It took LSU less than 24 hours to implement a vaccine mandate for all its campuses after the Food and Drug Administration approved the Pfizer vaccine, declaring it “safe and effective.”
This comes after Tate shared that the university would “act swiftly” to mandate the vaccines that were fully authorized by the FDA. Students have until Sept. 10 to submit documentation of partial vaccination or an exemption form, and until Oct. 15 to show proof of full vaccination.
“As an epidemiologist, I know that vaccination is the way out of this pandemic, and I’m grateful to everyone who has already been vaccinated for helping us move in that direction,” Tate wrote.
Students who fail to submit their vaccine proof or exemption forms by the deadline will not be allowed to register for the spring semester. Students who complete the exemption form but do not comply with the agreed upon testing requirements “will not be allowed to remain part of the LSU community,” said university spokesman Ernie Ballard.
While the university is legally obligated to provide medical, religious and personal exemptions for students with no questions asked, faculty and staff are not given the same privilege. Vaccination accommodation forms for employees of the institution are available but must be approved by the office of Civil Rights & Title IX.
An email from President Tate's office added that employees will be able to submit either their proof of vaccination or vaccine accommodation request form, which provides “certain exemptions, including for medical reasons” starting Sept. 7.
“Louisiana law allows for students to opt out of vaccinations, and those who choose this route will be required to be tested for COVID on a regular basis,” the email also read.
The vaccination exemption form for students takes under three minutes to complete and can be found on theLSU Student Health Center Patient Portal. It requires the student to check a box for which reason they are opting out – whether it be medical, religious or personal – and then agree to follow the university’s unvaccinated student protocols and sign a liability waiver in the case that they contract the virus.
A previous announcement specified every unvaccinated student would be required to get tested once a month, with 25% of the student body tested per week on rotation. Any university employees who are granted exemptions will have similar testing protocols. The LSU COVID-19 dashboard shows that about 4,700 employees have currently been vaccinated.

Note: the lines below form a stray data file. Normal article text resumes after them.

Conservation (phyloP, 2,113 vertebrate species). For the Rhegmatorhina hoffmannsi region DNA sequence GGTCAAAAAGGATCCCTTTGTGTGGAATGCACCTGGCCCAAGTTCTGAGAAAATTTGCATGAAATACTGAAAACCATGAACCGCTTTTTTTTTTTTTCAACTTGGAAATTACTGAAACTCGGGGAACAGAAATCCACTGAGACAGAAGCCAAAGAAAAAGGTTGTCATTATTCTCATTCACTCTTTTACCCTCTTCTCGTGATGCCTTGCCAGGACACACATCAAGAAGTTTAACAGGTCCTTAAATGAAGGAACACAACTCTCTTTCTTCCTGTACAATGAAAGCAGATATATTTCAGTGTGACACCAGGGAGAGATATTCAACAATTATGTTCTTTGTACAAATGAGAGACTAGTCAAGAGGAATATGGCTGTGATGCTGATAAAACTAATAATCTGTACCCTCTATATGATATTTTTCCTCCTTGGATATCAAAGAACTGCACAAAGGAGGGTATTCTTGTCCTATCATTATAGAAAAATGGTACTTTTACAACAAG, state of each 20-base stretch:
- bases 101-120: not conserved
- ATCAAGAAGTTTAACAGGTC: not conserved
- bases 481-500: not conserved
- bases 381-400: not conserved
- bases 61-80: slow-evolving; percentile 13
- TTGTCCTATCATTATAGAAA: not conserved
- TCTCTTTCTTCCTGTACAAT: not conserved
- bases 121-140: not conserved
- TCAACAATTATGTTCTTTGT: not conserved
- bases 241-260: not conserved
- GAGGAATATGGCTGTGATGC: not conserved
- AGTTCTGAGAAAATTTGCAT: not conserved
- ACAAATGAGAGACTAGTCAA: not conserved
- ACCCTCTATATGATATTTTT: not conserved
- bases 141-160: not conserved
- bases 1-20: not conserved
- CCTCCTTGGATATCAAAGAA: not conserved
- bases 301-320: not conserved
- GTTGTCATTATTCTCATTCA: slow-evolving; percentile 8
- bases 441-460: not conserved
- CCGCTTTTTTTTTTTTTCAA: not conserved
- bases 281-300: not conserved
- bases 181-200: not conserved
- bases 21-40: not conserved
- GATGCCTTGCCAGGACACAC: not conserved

As of Sunday, around 48% of the roughly 34,000 LSU students have reported being partially or fully vaccinated—meaning approximately 17,500 students have yet to report.
“You either test for COVID or you have a vaccination,” Tate told reporters in the Student Union on Monday. “One or the other to be in our community. We’re very confident that our students understand that. We’re going to hold them to a high [level of accountability] as members of the LSU community.”
Shortly after the FDA’s announcement, LSU released additional protocols for admission into Tiger Stadium during football season: individuals ages 12 and older must provide proof of vaccination or a negative COVID test taken at least 72 hours prior to entering Tiger Stadium. LSU is the first SEC school to announce any such requirement.
“While we are aware of the diverse perspectives across the nation regarding masks and vaccinations, we must take all reasonable measures to protect our campus and community, not only on game days, but long after guests have left Tiger Stadium," President William Tate said in a statement.
LSU will continue its previously announced COVID protocols alongside the vaccine mandate until further notice, including the wastewater testing system which prevented an outbreak within Greek life.
Following the discovery of “high traces” of coronavirus in the sewage around East Lakeshore Drive on Thursday, Aug. 19, the university required around 3,000 students who lived in sorority houses and some fraternity houses to get tested within 48 hours at one of three on-campus testing sites.
Since the testing sites were only equipped to handle 400 students at a time, some students waited in their car for hours before being attended to. Several ran out of gas while waiting, one student told The Advocate.
On Wednesday, LSU sent out two emails informing residents of East, South and West Halls that they must be tested by the next evening. South Hall residents were told to be in their dorms by 4:30 p.m. Thursday so a COVID-19 response team could visit each room to administer tests.
“Based on recommendations from state and federal health experts, LSU requires testing of specific on-campus residential halls when a significant COVID-19 health threat is identified,” the emails read. “Presently, we analyze data from the TIGER Check Monitoring System, on-campus testing, the campus wastewater study, and other sources to try to identify and combat the spread of the virus.”
If any of the data tips off the COVID-19 response team to high traces of the virus in a certain area, testing protocols are initiated to prevent an outbreak.
“I’m not going to be satisfied until we have 100% [vaccination among students] because that’s what’s going to keep them safe,” Tate said. “I think it’s the right thing to do. Everybody around you is your neighbor and you can do the right thing by your neighbor by taking the vaccine.”